Toddling through Gardening

The weather could not get any better here in Buffalo, and we Western New Yorkers are taking full advantage of the near 80 degree temps we are having this first weekend of Fall.

Beautiful Fall day on the Erie Canal.

Beautiful Fall day on the Erie Canal.

As my three year-old takes her afternoon nap, I thought I would take the opportunity to get some work done. I put away my garden decorations that I had out, and also started writing this post. As a mother in her thirties (and that’s still hard for me to swallow– when did I get old!?), I have to prioritize EVERYTHING in order to make sure things get done. Including, my gardening. I know most people my age with kids couldn’t fathom spending much more time in their backyards than simply mowing their yards. I get it. Really. So when my daughter finally starts school, I will again have to prioritize my gardening duties based on the activities she chooses to take part in. That’s ok– that’s what it is all about. No matter what you have going on in your busy life, you can achieve gardening greatness one step at a time.

So, how do you exactly maintain your home landscape with a toddler? Well, like parenthood, the answer is not simple. With the right amount of prioritizing and support, it is possible.

This is how you can do it, every stage of your little one(s) young lives:

  • Newborn — Infants are a lot of work and a lot of time. So, don’t worry about elaborate flower beds at this stage. The most you should worry about at this point is purchasing some annuals and planting them in small flower beds while your little one naps. Or, have a family member or friend watch your little one while you get a most needed break and some “me” time in your flower beds. All you have to do is water and weed a little.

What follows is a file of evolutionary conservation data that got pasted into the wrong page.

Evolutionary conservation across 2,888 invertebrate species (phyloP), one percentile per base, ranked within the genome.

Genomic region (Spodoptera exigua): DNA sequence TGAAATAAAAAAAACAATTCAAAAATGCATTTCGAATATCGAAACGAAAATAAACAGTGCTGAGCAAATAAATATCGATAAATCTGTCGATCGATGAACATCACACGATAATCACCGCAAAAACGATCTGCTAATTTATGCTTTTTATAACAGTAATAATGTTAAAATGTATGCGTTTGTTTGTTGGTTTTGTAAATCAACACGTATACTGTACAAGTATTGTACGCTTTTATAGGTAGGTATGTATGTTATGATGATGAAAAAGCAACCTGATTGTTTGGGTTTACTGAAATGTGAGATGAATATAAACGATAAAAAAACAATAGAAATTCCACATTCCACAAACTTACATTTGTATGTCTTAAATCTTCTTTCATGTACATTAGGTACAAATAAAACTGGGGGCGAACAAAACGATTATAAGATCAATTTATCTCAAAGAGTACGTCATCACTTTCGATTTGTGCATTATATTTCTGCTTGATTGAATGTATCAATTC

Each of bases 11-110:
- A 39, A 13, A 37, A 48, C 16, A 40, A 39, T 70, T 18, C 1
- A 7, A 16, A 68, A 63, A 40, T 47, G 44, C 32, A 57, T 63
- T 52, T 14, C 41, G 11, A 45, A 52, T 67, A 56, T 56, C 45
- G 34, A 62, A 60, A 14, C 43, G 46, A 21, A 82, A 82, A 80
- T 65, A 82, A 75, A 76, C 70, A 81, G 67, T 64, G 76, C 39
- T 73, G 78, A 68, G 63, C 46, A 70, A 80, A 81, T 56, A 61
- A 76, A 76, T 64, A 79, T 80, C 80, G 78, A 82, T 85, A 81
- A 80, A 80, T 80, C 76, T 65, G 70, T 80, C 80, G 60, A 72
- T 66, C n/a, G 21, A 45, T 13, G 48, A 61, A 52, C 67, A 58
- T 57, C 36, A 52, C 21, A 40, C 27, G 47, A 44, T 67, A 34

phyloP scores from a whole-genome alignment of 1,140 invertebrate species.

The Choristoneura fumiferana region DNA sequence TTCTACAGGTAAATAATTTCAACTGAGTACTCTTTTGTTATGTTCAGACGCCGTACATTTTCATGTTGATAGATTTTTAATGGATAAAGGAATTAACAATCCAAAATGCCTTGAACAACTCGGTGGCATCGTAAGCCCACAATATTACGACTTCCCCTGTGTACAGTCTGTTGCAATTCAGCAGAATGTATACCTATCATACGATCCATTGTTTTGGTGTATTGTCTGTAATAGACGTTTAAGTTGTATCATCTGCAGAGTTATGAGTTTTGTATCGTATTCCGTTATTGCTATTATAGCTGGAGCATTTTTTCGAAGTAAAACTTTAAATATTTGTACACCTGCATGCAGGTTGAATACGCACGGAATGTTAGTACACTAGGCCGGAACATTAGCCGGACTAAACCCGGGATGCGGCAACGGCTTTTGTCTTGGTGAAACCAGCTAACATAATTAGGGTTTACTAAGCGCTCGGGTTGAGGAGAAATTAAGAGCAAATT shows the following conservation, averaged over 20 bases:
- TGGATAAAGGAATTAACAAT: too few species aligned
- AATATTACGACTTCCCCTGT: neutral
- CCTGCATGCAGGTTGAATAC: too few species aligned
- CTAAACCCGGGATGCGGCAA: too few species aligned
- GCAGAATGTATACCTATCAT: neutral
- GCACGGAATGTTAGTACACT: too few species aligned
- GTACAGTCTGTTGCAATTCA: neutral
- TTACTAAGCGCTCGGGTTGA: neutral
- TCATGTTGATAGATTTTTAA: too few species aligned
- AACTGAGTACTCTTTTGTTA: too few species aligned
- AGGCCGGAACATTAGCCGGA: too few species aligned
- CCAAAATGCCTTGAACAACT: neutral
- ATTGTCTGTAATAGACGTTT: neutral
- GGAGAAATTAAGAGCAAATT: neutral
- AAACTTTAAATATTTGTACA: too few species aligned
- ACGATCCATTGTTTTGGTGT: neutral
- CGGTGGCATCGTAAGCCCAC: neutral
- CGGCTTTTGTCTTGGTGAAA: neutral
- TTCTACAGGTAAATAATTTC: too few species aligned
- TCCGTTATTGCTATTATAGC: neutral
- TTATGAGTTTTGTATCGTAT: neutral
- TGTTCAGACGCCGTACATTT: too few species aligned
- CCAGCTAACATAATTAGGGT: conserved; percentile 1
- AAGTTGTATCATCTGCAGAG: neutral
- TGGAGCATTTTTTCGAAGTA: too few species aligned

• One year old/two year old — At this point, you aren’t as tired out as you were when they were newborns, but your time is still just as valuable now as it was then. You will have a little more freedom now that they are walking around and like to be outside (hopefully), but you still really can’t concentrate on doing anything because you are worried your toddler is going to get into things that he/she shouldn’t be. You will still be relying heavily on nap times and have someone such as your spouse/partner to look after your toddler while you start really doing what you want to do in your yard.
  • Three year old — it is definitely much easier to do things at this stage. As they quickly grow out of that “toddler” stage, you can start really getting into your gardening. At this point, I have included my daughter into my gardening world, pointing out flowers, telling her the names of various plants. She even “helps” me dig by using my trowel, and waters flowers by using the little Minnie Mouse watering can I purchased for her. It’s a great time to bond with your child and get them to appreciate nature and all its beauty.
    My daughter helping me water my lamb's ears.

    My daughter helping me            water my lamb’s ears.

    So yes, it is a challenge, but is not impossible to maintain and grow your home gardens with a little one. Once you find a routine that works for you, things will fall into place, one little “toddling” step at a time.

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